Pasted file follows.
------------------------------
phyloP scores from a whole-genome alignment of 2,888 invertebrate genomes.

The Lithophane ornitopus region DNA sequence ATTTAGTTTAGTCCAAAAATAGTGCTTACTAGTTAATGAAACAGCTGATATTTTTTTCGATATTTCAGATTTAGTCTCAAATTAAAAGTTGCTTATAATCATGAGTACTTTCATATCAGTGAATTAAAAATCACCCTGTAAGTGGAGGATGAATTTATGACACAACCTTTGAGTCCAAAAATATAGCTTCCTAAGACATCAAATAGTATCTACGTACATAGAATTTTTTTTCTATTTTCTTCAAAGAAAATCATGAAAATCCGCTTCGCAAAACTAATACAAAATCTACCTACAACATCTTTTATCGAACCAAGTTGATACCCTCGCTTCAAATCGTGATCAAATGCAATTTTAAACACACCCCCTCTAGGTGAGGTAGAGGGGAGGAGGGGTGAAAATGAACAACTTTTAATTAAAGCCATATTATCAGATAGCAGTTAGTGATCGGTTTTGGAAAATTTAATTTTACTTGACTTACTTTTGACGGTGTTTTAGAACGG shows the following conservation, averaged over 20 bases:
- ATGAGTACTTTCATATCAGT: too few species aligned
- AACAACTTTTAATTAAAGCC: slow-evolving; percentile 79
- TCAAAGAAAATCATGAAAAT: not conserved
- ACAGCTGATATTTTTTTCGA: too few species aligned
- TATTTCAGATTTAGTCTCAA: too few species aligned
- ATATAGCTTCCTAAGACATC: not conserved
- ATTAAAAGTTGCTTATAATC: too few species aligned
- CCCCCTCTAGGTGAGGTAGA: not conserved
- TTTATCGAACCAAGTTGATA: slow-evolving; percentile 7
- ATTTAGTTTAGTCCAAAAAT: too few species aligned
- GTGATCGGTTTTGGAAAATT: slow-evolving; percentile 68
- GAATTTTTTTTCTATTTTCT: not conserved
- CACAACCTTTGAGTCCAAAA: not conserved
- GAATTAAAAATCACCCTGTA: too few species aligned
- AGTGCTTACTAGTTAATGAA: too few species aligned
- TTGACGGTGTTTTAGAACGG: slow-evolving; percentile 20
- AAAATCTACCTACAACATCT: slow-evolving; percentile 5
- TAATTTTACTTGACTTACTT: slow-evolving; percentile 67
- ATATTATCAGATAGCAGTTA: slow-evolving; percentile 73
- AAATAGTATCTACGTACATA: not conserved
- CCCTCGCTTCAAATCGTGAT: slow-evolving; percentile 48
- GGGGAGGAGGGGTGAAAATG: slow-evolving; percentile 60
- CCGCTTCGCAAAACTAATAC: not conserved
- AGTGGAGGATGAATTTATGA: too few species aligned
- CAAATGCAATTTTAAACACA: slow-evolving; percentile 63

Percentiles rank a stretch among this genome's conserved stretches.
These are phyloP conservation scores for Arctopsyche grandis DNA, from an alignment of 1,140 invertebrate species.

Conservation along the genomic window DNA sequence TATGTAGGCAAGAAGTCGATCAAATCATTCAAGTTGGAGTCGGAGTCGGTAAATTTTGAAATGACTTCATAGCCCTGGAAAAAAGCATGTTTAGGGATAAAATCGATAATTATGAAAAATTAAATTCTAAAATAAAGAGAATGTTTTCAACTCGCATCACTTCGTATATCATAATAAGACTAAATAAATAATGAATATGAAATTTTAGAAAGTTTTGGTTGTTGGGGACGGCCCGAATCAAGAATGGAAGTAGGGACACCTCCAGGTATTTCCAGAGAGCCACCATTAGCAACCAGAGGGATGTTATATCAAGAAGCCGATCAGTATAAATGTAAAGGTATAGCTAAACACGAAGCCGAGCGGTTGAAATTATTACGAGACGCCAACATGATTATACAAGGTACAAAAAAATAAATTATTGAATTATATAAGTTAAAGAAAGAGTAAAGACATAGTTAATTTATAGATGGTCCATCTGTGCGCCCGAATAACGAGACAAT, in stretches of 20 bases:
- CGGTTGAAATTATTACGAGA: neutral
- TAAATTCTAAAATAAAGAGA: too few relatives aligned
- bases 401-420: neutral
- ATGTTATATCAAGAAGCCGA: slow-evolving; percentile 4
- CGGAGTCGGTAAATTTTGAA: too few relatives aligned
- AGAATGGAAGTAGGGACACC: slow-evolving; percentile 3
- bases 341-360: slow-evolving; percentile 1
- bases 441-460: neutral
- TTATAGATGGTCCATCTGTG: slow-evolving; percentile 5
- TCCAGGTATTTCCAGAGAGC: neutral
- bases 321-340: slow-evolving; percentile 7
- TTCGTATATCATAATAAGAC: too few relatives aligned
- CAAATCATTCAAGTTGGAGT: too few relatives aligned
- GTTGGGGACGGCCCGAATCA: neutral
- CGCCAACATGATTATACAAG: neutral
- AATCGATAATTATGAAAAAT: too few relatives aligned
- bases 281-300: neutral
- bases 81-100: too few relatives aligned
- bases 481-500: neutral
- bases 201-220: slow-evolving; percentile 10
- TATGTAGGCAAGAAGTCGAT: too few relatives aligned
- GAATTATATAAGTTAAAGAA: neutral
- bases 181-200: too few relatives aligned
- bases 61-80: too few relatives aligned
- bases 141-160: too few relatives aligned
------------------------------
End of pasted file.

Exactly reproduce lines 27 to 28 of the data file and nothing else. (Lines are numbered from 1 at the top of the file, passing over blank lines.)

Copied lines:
- CAAATGCAATTTTAAACACA: slow-evolving; percentile 63

Percentiles rank a stretch among this genome's conserved stretches.